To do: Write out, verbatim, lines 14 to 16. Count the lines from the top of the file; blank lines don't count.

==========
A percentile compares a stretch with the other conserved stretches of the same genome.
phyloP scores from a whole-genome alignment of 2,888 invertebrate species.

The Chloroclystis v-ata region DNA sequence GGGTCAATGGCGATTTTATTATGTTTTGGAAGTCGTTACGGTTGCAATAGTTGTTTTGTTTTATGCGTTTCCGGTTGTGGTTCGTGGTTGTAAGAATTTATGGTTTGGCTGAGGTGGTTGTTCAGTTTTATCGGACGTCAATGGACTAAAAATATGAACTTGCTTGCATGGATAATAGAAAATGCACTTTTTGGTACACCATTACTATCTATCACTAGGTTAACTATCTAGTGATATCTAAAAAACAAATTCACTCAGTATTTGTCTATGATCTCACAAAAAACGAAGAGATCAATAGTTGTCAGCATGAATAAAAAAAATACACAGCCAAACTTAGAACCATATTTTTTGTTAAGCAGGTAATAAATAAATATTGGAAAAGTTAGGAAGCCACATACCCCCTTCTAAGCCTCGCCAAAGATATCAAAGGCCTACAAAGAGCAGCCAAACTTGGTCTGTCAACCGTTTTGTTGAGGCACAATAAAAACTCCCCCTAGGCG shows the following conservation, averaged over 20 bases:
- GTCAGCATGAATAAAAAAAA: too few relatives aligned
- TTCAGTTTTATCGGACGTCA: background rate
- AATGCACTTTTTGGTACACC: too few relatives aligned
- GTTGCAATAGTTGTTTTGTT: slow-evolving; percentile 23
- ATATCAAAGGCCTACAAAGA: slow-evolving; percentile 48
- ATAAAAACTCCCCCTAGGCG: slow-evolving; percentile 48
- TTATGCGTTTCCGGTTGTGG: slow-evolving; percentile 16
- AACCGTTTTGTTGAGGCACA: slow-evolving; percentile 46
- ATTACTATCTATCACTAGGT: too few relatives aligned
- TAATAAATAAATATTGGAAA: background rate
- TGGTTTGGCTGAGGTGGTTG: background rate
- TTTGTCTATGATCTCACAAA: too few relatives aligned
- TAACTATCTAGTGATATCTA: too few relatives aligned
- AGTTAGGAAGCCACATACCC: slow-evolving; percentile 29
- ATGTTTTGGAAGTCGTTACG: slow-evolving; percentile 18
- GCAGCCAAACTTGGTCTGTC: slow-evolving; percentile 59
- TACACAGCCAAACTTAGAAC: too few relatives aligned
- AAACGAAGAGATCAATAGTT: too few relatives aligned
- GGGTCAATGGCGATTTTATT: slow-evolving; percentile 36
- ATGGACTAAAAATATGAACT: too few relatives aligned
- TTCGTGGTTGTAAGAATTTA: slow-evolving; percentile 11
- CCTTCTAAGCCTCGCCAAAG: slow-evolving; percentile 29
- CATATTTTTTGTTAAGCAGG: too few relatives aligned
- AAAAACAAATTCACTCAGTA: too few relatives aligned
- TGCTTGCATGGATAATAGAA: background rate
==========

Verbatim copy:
- TGGTTTGGCTGAGGTGGTTG: background rate
- TTTGTCTATGATCTCACAAA: too few relatives aligned
- TAACTATCTAGTGATATCTA: too few relatives aligned